The Irish neutrality during the Second World War (involving passivity, among other things, toward the Holocaust) led to the setting aside of Ireland vis-à-vis of the United Nations (UN) until 1955 despite the official proclamation of the Irish Republic in 1949. Indeed, de Valera, after the war, was regarded with suspicion by the United States who assumed that those who did not support them were their enemies. Yet, while it may seem paradoxical, Ireland benefited from the Marshall Plan in 1947.

The father of a nation

Head of Government (Taoiseach) from 1951 to 1954 and re-elected to that post in 1957 before becoming President of the Republic two years later, de Valera left power in 1973, almost deaf and partially sighted. He died two years later and rests in Glasnevin Cemetery.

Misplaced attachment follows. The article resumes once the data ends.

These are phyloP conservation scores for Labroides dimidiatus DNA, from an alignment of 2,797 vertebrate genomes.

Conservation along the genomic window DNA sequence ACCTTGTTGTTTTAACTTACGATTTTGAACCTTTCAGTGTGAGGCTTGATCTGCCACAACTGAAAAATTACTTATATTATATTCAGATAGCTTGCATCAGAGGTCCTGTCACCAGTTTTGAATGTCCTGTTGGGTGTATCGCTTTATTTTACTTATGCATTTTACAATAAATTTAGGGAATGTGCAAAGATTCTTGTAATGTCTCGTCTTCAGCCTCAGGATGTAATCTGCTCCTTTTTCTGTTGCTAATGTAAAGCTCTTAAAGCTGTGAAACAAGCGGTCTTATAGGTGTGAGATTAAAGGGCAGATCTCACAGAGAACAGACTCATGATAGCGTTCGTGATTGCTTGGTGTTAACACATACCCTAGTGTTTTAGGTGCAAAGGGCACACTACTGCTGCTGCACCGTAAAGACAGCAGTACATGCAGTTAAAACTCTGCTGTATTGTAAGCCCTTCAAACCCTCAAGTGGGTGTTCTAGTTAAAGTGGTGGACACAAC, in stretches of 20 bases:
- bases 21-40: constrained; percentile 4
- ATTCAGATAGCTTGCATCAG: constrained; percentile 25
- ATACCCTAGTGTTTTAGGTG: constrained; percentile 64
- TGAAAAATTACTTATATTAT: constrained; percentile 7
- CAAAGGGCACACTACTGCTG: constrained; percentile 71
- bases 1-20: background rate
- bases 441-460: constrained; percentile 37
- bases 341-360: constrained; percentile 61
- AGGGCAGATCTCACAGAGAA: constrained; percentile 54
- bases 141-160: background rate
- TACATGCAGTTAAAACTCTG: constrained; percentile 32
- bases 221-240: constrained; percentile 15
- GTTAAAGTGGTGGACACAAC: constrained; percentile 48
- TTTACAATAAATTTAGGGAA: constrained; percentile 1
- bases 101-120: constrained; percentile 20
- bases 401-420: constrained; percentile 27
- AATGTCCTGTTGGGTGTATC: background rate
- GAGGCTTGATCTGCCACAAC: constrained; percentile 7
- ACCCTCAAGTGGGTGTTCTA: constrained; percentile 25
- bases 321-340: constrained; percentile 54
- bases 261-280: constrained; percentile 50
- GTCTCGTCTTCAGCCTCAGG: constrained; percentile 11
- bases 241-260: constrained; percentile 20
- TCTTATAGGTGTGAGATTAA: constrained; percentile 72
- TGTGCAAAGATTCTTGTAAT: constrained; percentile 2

Irish icon, de Valera embodied a conservative, anti-feminist, traditional and deeply Catholic Ireland. As Charles de Gaulle in France, he is the founding father of the institutions of modern Ireland. But de Valera also embodies a poor Ireland structured mainly on an archaic peasantry, which did modernize itself only belatedly under the influence of Seán Lemass who became Prime Minister (Taoiseach) in 1959.

Controversial figure, Éamon de Valera had been alternately accused of being a British an American, a Soviet or a Nazi spy, especially during the Second World War. These improbable accusations were sometimes aiming to destabilize the Fianna Fail, sometimes only intended to start a controversy. However, the assumption that one or more major powers could have seek to use de Valera at the dawn of World War II (especially at the League of Nations) remains plausible. Anyway, the abundance of critics, but also of studies and of praises which surround the person of Éamon de Valera show the influence he had on his country.

Lire cet article en français